Obama, the first US president to insist on access to his own e-mail system, did not say who he would pick as cyber czar. But he sketched his approach to the problem in broad-brush strokes, bringing government and industry together to develop a strategy that would aim to "deter, prevent, detect, and defend" against attacks and prevent "weapons of mass disruption" from bringing the US digital infrastructure to its knees.
But in doing so, he will be arranging a marriage between government and private industry when each might be happier staying single. Industry efforts to counter cyber attacks tend to be more effective than public efforts. And companies are wary of sharing their information with one another, let alone the government.
"We've developed an environment in which there is cooperation, but I think there is still a lack of trust," says Neill Sciarrone, who was special assistant to President Bush for cyber security and information sharing.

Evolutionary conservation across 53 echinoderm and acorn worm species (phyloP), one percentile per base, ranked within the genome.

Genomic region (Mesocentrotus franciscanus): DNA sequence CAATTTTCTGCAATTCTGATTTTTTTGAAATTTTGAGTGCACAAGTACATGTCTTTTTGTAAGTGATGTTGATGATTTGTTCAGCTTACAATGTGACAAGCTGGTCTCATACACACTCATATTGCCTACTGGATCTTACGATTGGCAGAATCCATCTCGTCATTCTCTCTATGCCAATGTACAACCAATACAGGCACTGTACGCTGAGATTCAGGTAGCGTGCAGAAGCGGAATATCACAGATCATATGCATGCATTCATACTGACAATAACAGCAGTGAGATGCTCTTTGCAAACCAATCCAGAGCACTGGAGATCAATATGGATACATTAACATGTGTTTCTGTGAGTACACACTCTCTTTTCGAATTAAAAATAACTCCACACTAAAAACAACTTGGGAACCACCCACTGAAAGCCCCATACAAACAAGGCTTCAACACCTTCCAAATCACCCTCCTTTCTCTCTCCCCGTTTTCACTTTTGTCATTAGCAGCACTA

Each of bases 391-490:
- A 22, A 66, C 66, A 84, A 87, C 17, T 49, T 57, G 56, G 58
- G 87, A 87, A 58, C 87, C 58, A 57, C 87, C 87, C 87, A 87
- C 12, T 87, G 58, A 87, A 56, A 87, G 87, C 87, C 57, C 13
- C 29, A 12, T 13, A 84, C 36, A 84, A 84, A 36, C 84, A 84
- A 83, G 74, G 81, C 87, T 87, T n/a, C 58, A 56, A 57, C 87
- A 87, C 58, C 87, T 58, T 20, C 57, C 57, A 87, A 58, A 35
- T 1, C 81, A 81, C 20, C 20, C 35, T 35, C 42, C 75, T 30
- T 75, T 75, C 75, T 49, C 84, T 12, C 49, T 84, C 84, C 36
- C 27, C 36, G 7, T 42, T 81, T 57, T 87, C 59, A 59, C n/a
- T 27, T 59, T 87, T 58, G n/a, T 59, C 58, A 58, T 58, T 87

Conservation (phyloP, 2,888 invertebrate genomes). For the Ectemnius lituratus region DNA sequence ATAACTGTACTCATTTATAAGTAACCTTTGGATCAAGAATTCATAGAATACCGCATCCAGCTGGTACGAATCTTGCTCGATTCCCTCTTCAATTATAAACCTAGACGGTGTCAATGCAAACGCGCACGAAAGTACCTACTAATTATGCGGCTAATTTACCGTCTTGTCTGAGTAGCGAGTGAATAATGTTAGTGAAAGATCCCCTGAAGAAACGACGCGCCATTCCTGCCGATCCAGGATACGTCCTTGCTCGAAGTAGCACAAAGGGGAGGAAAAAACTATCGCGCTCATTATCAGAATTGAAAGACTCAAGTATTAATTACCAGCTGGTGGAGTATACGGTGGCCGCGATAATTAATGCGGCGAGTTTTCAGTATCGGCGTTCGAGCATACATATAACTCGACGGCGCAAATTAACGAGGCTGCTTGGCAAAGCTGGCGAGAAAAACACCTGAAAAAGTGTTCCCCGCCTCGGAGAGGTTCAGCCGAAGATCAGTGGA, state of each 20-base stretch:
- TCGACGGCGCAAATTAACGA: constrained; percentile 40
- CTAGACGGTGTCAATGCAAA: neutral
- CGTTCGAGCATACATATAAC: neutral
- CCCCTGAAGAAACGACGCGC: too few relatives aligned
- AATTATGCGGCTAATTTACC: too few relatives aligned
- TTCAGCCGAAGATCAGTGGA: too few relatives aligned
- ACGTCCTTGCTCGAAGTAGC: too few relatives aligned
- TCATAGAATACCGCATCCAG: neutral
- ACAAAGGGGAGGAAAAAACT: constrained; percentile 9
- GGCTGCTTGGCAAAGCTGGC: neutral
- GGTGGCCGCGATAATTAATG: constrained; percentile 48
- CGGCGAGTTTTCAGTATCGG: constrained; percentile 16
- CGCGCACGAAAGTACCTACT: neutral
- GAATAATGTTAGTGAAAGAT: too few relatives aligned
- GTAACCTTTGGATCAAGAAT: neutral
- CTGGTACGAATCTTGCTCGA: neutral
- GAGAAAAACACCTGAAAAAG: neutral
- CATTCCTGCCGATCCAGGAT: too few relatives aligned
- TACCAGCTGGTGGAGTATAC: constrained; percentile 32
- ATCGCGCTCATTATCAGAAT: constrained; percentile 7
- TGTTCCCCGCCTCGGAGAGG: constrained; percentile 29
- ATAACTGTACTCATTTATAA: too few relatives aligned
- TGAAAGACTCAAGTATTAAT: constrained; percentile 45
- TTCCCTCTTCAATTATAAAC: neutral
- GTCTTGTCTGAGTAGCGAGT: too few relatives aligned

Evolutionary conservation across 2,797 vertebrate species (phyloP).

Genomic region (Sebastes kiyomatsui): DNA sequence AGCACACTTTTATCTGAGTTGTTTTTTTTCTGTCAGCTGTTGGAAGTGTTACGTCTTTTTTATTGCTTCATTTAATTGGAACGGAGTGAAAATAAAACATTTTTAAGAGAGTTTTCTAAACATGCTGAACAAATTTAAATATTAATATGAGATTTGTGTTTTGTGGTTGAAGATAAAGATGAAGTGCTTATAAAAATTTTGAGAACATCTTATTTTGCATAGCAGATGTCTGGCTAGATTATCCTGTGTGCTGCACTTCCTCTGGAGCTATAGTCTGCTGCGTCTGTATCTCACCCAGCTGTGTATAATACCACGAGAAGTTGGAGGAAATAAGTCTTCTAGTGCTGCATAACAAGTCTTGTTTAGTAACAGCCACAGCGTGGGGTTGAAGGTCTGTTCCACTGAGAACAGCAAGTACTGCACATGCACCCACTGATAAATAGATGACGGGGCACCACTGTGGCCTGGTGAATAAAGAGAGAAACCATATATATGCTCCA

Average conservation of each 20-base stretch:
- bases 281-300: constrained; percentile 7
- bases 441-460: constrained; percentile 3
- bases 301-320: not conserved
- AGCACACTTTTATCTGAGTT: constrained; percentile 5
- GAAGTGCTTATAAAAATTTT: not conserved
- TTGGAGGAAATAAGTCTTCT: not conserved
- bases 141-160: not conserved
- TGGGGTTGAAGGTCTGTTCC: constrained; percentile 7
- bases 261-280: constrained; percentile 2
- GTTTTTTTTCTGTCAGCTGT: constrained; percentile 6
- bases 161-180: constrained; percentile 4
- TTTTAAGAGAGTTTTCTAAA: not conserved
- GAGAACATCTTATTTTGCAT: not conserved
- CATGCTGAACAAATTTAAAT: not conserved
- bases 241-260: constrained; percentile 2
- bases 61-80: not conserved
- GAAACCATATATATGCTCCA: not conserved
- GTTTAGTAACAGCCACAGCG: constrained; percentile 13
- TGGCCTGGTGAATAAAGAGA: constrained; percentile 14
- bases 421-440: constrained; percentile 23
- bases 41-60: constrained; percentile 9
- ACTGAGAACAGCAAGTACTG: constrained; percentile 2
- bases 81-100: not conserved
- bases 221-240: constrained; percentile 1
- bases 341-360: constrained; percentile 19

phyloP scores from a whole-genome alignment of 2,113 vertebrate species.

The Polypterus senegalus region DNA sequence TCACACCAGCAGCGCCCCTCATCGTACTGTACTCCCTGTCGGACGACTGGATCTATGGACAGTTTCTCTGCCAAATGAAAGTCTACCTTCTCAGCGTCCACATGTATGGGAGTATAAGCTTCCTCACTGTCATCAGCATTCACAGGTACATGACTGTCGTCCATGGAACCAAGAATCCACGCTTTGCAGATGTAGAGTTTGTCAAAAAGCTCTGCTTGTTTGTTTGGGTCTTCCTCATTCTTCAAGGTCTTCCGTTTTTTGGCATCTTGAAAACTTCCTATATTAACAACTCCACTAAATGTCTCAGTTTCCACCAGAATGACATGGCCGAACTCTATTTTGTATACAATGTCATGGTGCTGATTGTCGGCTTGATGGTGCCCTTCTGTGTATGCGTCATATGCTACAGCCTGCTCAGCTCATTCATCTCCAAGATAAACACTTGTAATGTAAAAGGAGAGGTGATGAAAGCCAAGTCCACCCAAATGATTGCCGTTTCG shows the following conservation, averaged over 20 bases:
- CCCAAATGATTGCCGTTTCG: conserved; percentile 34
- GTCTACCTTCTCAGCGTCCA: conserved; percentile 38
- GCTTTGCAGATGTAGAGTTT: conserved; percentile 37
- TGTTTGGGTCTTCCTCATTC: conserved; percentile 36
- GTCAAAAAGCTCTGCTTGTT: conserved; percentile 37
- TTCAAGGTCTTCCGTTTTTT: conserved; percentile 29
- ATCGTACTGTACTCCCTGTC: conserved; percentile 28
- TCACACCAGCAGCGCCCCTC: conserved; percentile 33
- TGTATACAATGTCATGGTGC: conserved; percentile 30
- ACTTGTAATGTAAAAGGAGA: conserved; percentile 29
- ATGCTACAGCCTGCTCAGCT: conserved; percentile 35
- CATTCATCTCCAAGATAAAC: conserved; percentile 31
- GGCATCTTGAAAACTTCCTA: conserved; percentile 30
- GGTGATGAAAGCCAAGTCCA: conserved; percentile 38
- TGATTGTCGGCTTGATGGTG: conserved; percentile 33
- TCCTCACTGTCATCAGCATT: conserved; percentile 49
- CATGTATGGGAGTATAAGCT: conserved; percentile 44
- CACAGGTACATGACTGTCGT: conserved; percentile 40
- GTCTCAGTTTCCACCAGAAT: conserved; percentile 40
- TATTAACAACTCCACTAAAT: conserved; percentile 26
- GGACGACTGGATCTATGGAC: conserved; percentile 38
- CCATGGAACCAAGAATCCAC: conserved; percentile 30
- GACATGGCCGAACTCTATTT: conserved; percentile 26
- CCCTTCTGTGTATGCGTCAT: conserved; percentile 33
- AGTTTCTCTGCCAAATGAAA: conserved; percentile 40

Obama said he will develop a strategy without pushing onerous regulations on an industry wary of such intervention. He also sought to assure Americans that he does not support violating their own privacy to achieve his ends.
"Our pursuit of cyber security will not, I repeat, will not include monitoring private-sector networks or Internet traffic," he said. "We will preserve and protect the personal privacy and civil liberties that we cherish as Americans."
The administration will walk a fine line, says Mark Gerencser, senior vice president with Booz Allen Hamilton, a consulting firm in Washington, who participated in a cyber-attack "war game" in December with top Pentagon and Homeland Security officials.
"One of our clear findings was balancing privacy and security, and that has to be kept in mind," he says. "Given our freedoms and liberties that we value so dearly, some security measures just won't work."